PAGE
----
Paradise Lost: Trinidad and Tobago fishing vessel detained by Venezuela returns home

The captain and crew of the T&T boat detained Monday evening by the Venezuelan Coast Guard have been released to return home.
A statement from the Tobago House of Assembly (THA) identified the boat as Capital of Paradise I, owned by the Fish Processing Company of Tobago Limited, a company of the THA.
The THA said the captain and crew were detained “for more than 24 hours” but were released on Tuesday night “through diplomatic efforts”.
Up to yesterday morning, however, T&T’s ambassador in Caracas, Anthony David Edgehill, told the Guardian he had “no official word” on the incident.
In a phone call from Caracas yesterday morning, Edgehill said that the details of the incident were not available to him and he was therefore unable to give any official update.
He said while there have been unofficial reports that the boat was released, he was still awaiting a response to a diplomatic note sent to the Venezuelan authorities yesterday.
According to the THA statement, the vessel was being escorted by two Venezuelan Coast Guard vessels toward the port of Guiría in Sucre state, north-east Venezuela on Tuesday night, when they were told that they were no longer under detention.
Venezuelan authorities had said that the detained vessel was intercepted in their exclusive economic zone. But T&T authorities yesterday said the boat was in T&T’s exclusive economic zone when it was intercepted.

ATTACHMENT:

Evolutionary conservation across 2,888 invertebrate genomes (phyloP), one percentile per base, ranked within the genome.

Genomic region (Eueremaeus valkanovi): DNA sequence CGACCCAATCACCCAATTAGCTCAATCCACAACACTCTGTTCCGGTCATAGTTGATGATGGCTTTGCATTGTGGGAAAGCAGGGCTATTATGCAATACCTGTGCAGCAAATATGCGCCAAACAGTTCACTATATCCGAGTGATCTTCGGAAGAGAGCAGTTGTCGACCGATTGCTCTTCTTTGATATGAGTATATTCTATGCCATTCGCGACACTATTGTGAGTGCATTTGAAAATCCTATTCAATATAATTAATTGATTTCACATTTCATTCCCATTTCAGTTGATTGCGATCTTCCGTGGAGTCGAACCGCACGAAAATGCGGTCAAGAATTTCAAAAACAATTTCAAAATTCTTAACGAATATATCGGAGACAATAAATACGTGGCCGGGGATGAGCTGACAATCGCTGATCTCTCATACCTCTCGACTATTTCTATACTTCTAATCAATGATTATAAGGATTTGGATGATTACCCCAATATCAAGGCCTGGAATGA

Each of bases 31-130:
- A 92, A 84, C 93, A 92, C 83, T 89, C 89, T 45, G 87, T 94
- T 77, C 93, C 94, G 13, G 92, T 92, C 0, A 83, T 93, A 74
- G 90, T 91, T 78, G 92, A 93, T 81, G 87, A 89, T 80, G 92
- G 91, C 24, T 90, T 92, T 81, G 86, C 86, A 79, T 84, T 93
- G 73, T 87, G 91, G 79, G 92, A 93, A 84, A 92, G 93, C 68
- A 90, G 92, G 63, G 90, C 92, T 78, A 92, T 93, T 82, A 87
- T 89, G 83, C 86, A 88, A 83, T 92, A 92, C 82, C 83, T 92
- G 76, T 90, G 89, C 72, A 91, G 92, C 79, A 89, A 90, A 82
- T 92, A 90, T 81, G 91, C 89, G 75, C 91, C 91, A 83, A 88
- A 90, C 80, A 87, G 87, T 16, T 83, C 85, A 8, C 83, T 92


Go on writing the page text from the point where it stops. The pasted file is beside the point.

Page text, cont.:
“While the Captain was being questioned by the Venezuelans he requested the company office to confirm the vessel’s position through a back up tracking system known as Skymate,” the THA statement said.
A statement released late last evening by the Ministry of Foreign Affairs said, “The coordinates of the vessel at the time of detention located the Capital of Paradise 1 north of the maritime boundary that separates the maritime jurisdiction of Trinidad and Tobago and Venezuela in the Atlantic Ocean.”
The release said the boat was on its way back to T&T.
The Venezuelan foreign minister is also expected to be in T&T tomorrow for talks with his Guyanese counterpart regarding an unrelated incident in which a 285-foot, US-chartered oil exploration ship hired by Guyana and flying under a Panamanian flag, was intercepted by the Venezuelan Navy and sailed to Margarita Island last Thursday. The ship’s captain has been charged and released, pending trial.
Guyana’s government said the crew was well within Guyana’s territorial waters, but Venezuelan officials said the ship crossed their maritime boundary.
The two ministers are expected to discuss last Thursday’s incident.

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